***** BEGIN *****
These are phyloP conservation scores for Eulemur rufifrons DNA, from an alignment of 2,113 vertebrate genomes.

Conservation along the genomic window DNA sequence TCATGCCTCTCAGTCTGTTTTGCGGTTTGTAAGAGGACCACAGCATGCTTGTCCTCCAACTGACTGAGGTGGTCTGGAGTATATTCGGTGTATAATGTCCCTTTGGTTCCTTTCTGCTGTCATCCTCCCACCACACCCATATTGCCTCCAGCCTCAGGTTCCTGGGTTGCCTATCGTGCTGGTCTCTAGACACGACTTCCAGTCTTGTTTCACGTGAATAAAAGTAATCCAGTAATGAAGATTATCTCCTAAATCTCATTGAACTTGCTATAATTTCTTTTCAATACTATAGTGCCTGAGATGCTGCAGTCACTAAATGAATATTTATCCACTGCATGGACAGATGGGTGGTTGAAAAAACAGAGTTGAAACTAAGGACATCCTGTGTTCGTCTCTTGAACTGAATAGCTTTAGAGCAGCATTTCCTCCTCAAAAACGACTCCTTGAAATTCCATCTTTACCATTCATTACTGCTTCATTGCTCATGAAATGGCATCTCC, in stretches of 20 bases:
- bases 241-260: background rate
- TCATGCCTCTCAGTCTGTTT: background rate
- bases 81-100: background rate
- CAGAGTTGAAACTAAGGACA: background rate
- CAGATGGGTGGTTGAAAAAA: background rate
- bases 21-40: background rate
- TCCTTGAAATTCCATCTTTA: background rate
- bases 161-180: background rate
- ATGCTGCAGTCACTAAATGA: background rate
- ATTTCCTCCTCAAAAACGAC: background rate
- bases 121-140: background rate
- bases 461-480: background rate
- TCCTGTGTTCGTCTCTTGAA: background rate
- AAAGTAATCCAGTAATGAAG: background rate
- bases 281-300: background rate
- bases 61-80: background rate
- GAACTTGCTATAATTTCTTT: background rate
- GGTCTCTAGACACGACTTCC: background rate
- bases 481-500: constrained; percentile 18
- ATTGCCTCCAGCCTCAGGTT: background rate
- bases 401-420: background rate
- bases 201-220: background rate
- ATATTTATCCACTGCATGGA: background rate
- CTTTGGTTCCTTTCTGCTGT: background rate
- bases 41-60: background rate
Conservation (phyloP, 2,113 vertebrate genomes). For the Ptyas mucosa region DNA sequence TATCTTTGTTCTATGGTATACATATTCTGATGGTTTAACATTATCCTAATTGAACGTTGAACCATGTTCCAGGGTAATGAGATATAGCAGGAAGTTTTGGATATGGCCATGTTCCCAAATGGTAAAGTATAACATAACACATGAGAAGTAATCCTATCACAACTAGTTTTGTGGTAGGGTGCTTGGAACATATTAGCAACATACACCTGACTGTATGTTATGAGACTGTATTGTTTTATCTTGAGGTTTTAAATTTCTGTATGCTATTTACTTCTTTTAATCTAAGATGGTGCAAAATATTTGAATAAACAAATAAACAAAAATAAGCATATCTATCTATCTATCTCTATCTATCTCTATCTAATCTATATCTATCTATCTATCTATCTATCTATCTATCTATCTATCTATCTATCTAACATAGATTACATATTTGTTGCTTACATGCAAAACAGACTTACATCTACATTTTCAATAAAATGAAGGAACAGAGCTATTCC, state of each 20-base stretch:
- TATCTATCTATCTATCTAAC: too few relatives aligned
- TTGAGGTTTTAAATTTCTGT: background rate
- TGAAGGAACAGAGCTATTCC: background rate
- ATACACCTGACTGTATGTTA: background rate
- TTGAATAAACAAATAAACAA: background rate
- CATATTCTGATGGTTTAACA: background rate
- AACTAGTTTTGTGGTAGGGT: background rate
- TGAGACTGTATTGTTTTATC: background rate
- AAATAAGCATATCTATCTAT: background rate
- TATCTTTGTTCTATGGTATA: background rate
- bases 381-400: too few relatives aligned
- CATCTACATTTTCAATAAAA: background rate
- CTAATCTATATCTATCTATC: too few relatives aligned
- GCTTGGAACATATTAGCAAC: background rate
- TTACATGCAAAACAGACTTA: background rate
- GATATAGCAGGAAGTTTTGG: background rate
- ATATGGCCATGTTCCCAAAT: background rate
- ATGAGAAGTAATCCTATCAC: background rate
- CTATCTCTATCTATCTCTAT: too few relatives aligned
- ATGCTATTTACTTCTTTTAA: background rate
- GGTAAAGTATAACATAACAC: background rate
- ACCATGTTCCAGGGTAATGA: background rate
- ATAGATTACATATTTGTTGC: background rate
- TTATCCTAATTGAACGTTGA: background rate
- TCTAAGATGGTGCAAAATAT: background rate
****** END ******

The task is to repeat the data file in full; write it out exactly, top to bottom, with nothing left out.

These are phyloP conservation scores for Eulemur rufifrons DNA, from an alignment of 2,113 vertebrate genomes.

Conservation along the genomic window DNA sequence TCATGCCTCTCAGTCTGTTTTGCGGTTTGTAAGAGGACCACAGCATGCTTGTCCTCCAACTGACTGAGGTGGTCTGGAGTATATTCGGTGTATAATGTCCCTTTGGTTCCTTTCTGCTGTCATCCTCCCACCACACCCATATTGCCTCCAGCCTCAGGTTCCTGGGTTGCCTATCGTGCTGGTCTCTAGACACGACTTCCAGTCTTGTTTCACGTGAATAAAAGTAATCCAGTAATGAAGATTATCTCCTAAATCTCATTGAACTTGCTATAATTTCTTTTCAATACTATAGTGCCTGAGATGCTGCAGTCACTAAATGAATATTTATCCACTGCATGGACAGATGGGTGGTTGAAAAAACAGAGTTGAAACTAAGGACATCCTGTGTTCGTCTCTTGAACTGAATAGCTTTAGAGCAGCATTTCCTCCTCAAAAACGACTCCTTGAAATTCCATCTTTACCATTCATTACTGCTTCATTGCTCATGAAATGGCATCTCC, in stretches of 20 bases:
- bases 241-260: background rate
- TCATGCCTCTCAGTCTGTTT: background rate
- bases 81-100: background rate
- CAGAGTTGAAACTAAGGACA: background rate
- CAGATGGGTGGTTGAAAAAA: background rate
- bases 21-40: background rate
- TCCTTGAAATTCCATCTTTA: background rate
- bases 161-180: background rate
- ATGCTGCAGTCACTAAATGA: background rate
- ATTTCCTCCTCAAAAACGAC: background rate
- bases 121-140: background rate
- bases 461-480: background rate
- TCCTGTGTTCGTCTCTTGAA: background rate
- AAAGTAATCCAGTAATGAAG: background rate
- bases 281-300: background rate
- bases 61-80: background rate
- GAACTTGCTATAATTTCTTT: background rate
- GGTCTCTAGACACGACTTCC: background rate
- bases 481-500: constrained; percentile 18
- ATTGCCTCCAGCCTCAGGTT: background rate
- bases 401-420: background rate
- bases 201-220: background rate
- ATATTTATCCACTGCATGGA: background rate
- CTTTGGTTCCTTTCTGCTGT: background rate
- bases 41-60: background rate
Conservation (phyloP, 2,113 vertebrate genomes). For the Ptyas mucosa region DNA sequence TATCTTTGTTCTATGGTATACATATTCTGATGGTTTAACATTATCCTAATTGAACGTTGAACCATGTTCCAGGGTAATGAGATATAGCAGGAAGTTTTGGATATGGCCATGTTCCCAAATGGTAAAGTATAACATAACACATGAGAAGTAATCCTATCACAACTAGTTTTGTGGTAGGGTGCTTGGAACATATTAGCAACATACACCTGACTGTATGTTATGAGACTGTATTGTTTTATCTTGAGGTTTTAAATTTCTGTATGCTATTTACTTCTTTTAATCTAAGATGGTGCAAAATATTTGAATAAACAAATAAACAAAAATAAGCATATCTATCTATCTATCTCTATCTATCTCTATCTAATCTATATCTATCTATCTATCTATCTATCTATCTATCTATCTATCTATCTATCTAACATAGATTACATATTTGTTGCTTACATGCAAAACAGACTTACATCTACATTTTCAATAAAATGAAGGAACAGAGCTATTCC, state of each 20-base stretch:
- TATCTATCTATCTATCTAAC: too few relatives aligned
- TTGAGGTTTTAAATTTCTGT: background rate
- TGAAGGAACAGAGCTATTCC: background rate
- ATACACCTGACTGTATGTTA: background rate
- TTGAATAAACAAATAAACAA: background rate
- CATATTCTGATGGTTTAACA: background rate
- AACTAGTTTTGTGGTAGGGT: background rate
- TGAGACTGTATTGTTTTATC: background rate
- AAATAAGCATATCTATCTAT: background rate
- TATCTTTGTTCTATGGTATA: background rate
- bases 381-400: too few relatives aligned
- CATCTACATTTTCAATAAAA: background rate
- CTAATCTATATCTATCTATC: too few relatives aligned
- GCTTGGAACATATTAGCAAC: background rate
- TTACATGCAAAACAGACTTA: background rate
- GATATAGCAGGAAGTTTTGG: background rate
- ATATGGCCATGTTCCCAAAT: background rate
- ATGAGAAGTAATCCTATCAC: background rate
- CTATCTCTATCTATCTCTAT: too few relatives aligned
- ATGCTATTTACTTCTTTTAA: background rate
- GGTAAAGTATAACATAACAC: background rate
- ACCATGTTCCAGGGTAATGA: background rate
- ATAGATTACATATTTGTTGC: background rate
- TTATCCTAATTGAACGTTGA: background rate
- TCTAAGATGGTGCAAAATAT: background rate